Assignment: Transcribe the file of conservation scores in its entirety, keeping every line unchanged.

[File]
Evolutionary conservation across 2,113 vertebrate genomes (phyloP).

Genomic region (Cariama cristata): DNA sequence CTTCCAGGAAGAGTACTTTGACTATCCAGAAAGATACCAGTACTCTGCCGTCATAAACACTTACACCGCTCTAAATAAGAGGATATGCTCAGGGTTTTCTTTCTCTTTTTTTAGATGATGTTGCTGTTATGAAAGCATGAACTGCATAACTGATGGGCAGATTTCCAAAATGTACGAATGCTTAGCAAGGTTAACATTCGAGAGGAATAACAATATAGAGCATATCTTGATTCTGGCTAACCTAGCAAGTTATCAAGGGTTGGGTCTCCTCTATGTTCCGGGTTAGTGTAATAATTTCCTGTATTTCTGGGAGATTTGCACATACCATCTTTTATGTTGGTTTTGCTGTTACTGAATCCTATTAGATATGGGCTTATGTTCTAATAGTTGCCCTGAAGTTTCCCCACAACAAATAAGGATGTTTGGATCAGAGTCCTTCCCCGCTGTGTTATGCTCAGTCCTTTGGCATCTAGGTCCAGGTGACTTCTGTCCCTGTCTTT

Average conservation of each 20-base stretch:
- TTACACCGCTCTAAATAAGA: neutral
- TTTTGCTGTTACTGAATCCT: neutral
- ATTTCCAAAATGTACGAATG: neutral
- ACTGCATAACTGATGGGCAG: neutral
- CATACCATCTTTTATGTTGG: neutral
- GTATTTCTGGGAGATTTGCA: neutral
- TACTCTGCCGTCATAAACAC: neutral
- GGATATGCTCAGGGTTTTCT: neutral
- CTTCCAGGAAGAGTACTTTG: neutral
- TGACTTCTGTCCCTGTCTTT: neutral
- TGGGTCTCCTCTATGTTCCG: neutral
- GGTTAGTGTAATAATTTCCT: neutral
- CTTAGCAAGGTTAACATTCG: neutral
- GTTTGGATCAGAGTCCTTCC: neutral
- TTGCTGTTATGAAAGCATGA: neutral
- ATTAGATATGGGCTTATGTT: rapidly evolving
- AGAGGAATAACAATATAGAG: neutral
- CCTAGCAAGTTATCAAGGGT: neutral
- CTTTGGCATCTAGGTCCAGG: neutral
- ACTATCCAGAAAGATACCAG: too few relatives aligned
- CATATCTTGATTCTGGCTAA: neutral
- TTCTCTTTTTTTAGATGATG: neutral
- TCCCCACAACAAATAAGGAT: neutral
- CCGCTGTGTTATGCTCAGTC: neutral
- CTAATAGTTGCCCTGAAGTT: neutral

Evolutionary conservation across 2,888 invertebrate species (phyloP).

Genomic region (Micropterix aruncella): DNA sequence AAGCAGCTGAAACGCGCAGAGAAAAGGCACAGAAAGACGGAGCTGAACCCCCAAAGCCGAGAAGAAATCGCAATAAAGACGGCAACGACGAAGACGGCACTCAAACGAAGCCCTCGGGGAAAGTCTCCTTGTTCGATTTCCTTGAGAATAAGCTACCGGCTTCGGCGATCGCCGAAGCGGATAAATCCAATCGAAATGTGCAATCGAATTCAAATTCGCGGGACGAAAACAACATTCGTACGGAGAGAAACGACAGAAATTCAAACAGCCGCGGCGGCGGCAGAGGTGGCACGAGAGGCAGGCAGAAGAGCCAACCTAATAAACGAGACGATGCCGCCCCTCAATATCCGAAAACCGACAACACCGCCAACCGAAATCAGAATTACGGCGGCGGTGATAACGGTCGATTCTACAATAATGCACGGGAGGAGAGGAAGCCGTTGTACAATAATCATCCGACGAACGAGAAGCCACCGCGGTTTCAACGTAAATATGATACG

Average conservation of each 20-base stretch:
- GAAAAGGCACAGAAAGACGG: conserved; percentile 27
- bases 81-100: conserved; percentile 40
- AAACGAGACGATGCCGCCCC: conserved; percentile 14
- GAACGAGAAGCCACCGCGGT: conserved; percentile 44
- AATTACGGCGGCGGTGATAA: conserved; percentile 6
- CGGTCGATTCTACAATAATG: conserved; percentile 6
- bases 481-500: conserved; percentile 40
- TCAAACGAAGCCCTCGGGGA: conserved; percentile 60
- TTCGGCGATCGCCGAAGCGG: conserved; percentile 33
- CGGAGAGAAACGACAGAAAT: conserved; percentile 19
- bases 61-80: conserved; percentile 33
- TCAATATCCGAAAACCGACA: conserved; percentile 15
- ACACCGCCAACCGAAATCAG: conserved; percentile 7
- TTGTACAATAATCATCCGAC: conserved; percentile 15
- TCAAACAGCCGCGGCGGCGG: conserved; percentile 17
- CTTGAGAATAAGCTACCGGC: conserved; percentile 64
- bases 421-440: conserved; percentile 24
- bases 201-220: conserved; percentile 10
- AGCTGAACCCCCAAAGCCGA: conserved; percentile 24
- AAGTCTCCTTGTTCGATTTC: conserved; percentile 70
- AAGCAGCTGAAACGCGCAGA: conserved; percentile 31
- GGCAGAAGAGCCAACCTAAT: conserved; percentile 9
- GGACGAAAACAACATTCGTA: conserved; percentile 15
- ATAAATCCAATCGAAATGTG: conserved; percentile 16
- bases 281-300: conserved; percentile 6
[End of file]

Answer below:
Evolutionary conservation across 2,113 vertebrate genomes (phyloP).

Genomic region (Cariama cristata): DNA sequence CTTCCAGGAAGAGTACTTTGACTATCCAGAAAGATACCAGTACTCTGCCGTCATAAACACTTACACCGCTCTAAATAAGAGGATATGCTCAGGGTTTTCTTTCTCTTTTTTTAGATGATGTTGCTGTTATGAAAGCATGAACTGCATAACTGATGGGCAGATTTCCAAAATGTACGAATGCTTAGCAAGGTTAACATTCGAGAGGAATAACAATATAGAGCATATCTTGATTCTGGCTAACCTAGCAAGTTATCAAGGGTTGGGTCTCCTCTATGTTCCGGGTTAGTGTAATAATTTCCTGTATTTCTGGGAGATTTGCACATACCATCTTTTATGTTGGTTTTGCTGTTACTGAATCCTATTAGATATGGGCTTATGTTCTAATAGTTGCCCTGAAGTTTCCCCACAACAAATAAGGATGTTTGGATCAGAGTCCTTCCCCGCTGTGTTATGCTCAGTCCTTTGGCATCTAGGTCCAGGTGACTTCTGTCCCTGTCTTT

Average conservation of each 20-base stretch:
- TTACACCGCTCTAAATAAGA: neutral
- TTTTGCTGTTACTGAATCCT: neutral
- ATTTCCAAAATGTACGAATG: neutral
- ACTGCATAACTGATGGGCAG: neutral
- CATACCATCTTTTATGTTGG: neutral
- GTATTTCTGGGAGATTTGCA: neutral
- TACTCTGCCGTCATAAACAC: neutral
- GGATATGCTCAGGGTTTTCT: neutral
- CTTCCAGGAAGAGTACTTTG: neutral
- TGACTTCTGTCCCTGTCTTT: neutral
- TGGGTCTCCTCTATGTTCCG: neutral
- GGTTAGTGTAATAATTTCCT: neutral
- CTTAGCAAGGTTAACATTCG: neutral
- GTTTGGATCAGAGTCCTTCC: neutral
- TTGCTGTTATGAAAGCATGA: neutral
- ATTAGATATGGGCTTATGTT: rapidly evolving
- AGAGGAATAACAATATAGAG: neutral
- CCTAGCAAGTTATCAAGGGT: neutral
- CTTTGGCATCTAGGTCCAGG: neutral
- ACTATCCAGAAAGATACCAG: too few relatives aligned
- CATATCTTGATTCTGGCTAA: neutral
- TTCTCTTTTTTTAGATGATG: neutral
- TCCCCACAACAAATAAGGAT: neutral
- CCGCTGTGTTATGCTCAGTC: neutral
- CTAATAGTTGCCCTGAAGTT: neutral

Evolutionary conservation across 2,888 invertebrate species (phyloP).

Genomic region (Micropterix aruncella): DNA sequence AAGCAGCTGAAACGCGCAGAGAAAAGGCACAGAAAGACGGAGCTGAACCCCCAAAGCCGAGAAGAAATCGCAATAAAGACGGCAACGACGAAGACGGCACTCAAACGAAGCCCTCGGGGAAAGTCTCCTTGTTCGATTTCCTTGAGAATAAGCTACCGGCTTCGGCGATCGCCGAAGCGGATAAATCCAATCGAAATGTGCAATCGAATTCAAATTCGCGGGACGAAAACAACATTCGTACGGAGAGAAACGACAGAAATTCAAACAGCCGCGGCGGCGGCAGAGGTGGCACGAGAGGCAGGCAGAAGAGCCAACCTAATAAACGAGACGATGCCGCCCCTCAATATCCGAAAACCGACAACACCGCCAACCGAAATCAGAATTACGGCGGCGGTGATAACGGTCGATTCTACAATAATGCACGGGAGGAGAGGAAGCCGTTGTACAATAATCATCCGACGAACGAGAAGCCACCGCGGTTTCAACGTAAATATGATACG

Average conservation of each 20-base stretch:
- GAAAAGGCACAGAAAGACGG: conserved; percentile 27
- bases 81-100: conserved; percentile 40
- AAACGAGACGATGCCGCCCC: conserved; percentile 14
- GAACGAGAAGCCACCGCGGT: conserved; percentile 44
- AATTACGGCGGCGGTGATAA: conserved; percentile 6
- CGGTCGATTCTACAATAATG: conserved; percentile 6
- bases 481-500: conserved; percentile 40
- TCAAACGAAGCCCTCGGGGA: conserved; percentile 60
- TTCGGCGATCGCCGAAGCGG: conserved; percentile 33
- CGGAGAGAAACGACAGAAAT: conserved; percentile 19
- bases 61-80: conserved; percentile 33
- TCAATATCCGAAAACCGACA: conserved; percentile 15
- ACACCGCCAACCGAAATCAG: conserved; percentile 7
- TTGTACAATAATCATCCGAC: conserved; percentile 15
- TCAAACAGCCGCGGCGGCGG: conserved; percentile 17
- CTTGAGAATAAGCTACCGGC: conserved; percentile 64
- bases 421-440: conserved; percentile 24
- bases 201-220: conserved; percentile 10
- AGCTGAACCCCCAAAGCCGA: conserved; percentile 24
- AAGTCTCCTTGTTCGATTTC: conserved; percentile 70
- AAGCAGCTGAAACGCGCAGA: conserved; percentile 31
- GGCAGAAGAGCCAACCTAAT: conserved; percentile 9
- GGACGAAAACAACATTCGTA: conserved; percentile 15
- ATAAATCCAATCGAAATGTG: conserved; percentile 16
- bases 281-300: conserved; percentile 6